Kinesthetic Awareness of Sounds
English phonemes (sounds) are made by shaping the mouth into different positions and turning the voicebox on or off. An awareness of how sounds are produced supports reading and spelling instruction.
Distinguish and Identify Sounds
To be able to read and spell, students need to recognize and distinguish the sounds in the language. A kinesthetic awareness of sounds helps students feel the differences when it is difficult to hear them.
Blend Two Words Into a Compound Word
By auditorily blending two words into a compound word (with no print involved), students are introduced to the idea that words can be broken apart and put back together.
Blend One-Syllable Words Without a Consonant Blend
The skill of blending is foundational to reading. Students should practice blending consonant-vowel-consonant words until they are able to easily and quickly recognize the words.
Blend Two Consonants
Many students struggle to read words with consonant blends. By practicing the skill of blending consonants in isolation, students develop a foundational skill needed to decode these words.
Blend One-Syllable Words With a Consonant Blend
Practicing blending one-syllable words with consonant blends helps to build confidence and teaches the foundational skills needed to read words with consonant blends.
Segment One-Syllable Words
As students master blending one-syllable words, they are ready to begin segmenting them. The ability to segment a spoken word into its individual sounds is the first step in being able to spell it.
Once students have mastered the skill of segmenting one-syllable words, they are ready to identify the initial sound. Changing the initial sound to create new words builds further upon this skill.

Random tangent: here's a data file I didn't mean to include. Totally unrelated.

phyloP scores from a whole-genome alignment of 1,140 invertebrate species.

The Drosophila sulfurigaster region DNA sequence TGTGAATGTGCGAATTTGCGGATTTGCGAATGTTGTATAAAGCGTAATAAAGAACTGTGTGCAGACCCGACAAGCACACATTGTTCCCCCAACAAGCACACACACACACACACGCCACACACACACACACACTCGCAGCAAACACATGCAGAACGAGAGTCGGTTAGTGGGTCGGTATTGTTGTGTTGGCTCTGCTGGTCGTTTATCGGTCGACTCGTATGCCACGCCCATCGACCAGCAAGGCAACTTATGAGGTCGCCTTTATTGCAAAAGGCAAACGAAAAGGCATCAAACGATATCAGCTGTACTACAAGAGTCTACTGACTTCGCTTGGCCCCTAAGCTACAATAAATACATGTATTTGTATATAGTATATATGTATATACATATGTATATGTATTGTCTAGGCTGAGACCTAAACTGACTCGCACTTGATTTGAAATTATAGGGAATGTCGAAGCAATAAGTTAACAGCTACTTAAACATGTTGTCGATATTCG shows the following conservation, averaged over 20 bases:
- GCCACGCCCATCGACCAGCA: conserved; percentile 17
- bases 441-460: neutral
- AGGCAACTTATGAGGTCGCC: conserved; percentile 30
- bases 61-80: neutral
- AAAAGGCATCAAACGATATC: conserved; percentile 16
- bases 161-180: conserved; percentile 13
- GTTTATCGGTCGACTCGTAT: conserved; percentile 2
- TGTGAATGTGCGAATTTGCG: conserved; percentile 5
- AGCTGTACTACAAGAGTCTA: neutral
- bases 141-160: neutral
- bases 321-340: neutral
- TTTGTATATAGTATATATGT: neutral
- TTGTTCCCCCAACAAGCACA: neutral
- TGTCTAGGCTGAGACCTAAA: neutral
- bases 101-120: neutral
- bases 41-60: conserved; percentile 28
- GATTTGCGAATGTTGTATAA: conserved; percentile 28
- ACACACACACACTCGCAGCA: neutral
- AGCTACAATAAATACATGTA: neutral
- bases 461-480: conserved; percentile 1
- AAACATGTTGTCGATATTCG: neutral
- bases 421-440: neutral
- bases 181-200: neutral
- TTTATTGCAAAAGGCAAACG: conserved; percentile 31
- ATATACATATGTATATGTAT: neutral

Identifying the final sound is a bit more difficult than identifying the initial sound. As students practice each step, they become increasingly aware of the sounds in words and able to identify, isolate and manipulate the sounds in words.
Identifying the medial vowel sound is difficult for many students. This results in students misspelling vowels. Learning to accurately hear and identify vowels in the context of words prepares students to become strong readers and spellers.
Blend Multi-Syllable Words
Blending multi-syllable words is more difficult than blending one-syllable words. Blending practice with multi-syllable words is beneficial for beginning readers as well as for any student struggling to read longer words.
Segment Multi-Syllable Words
As students become comfortable segmenting one-syllable words, increase the difficulty by adding multi-syllable words. This skill is vital for learning how to spell longer words.
Rhyming enhances the enjoyment of language and word play. However, it is not a prerequisite for developing strong reading skills(1). Logic of English recommends formal instruction in rhyming skills once students have developed the more foundational phonemic awareness skills.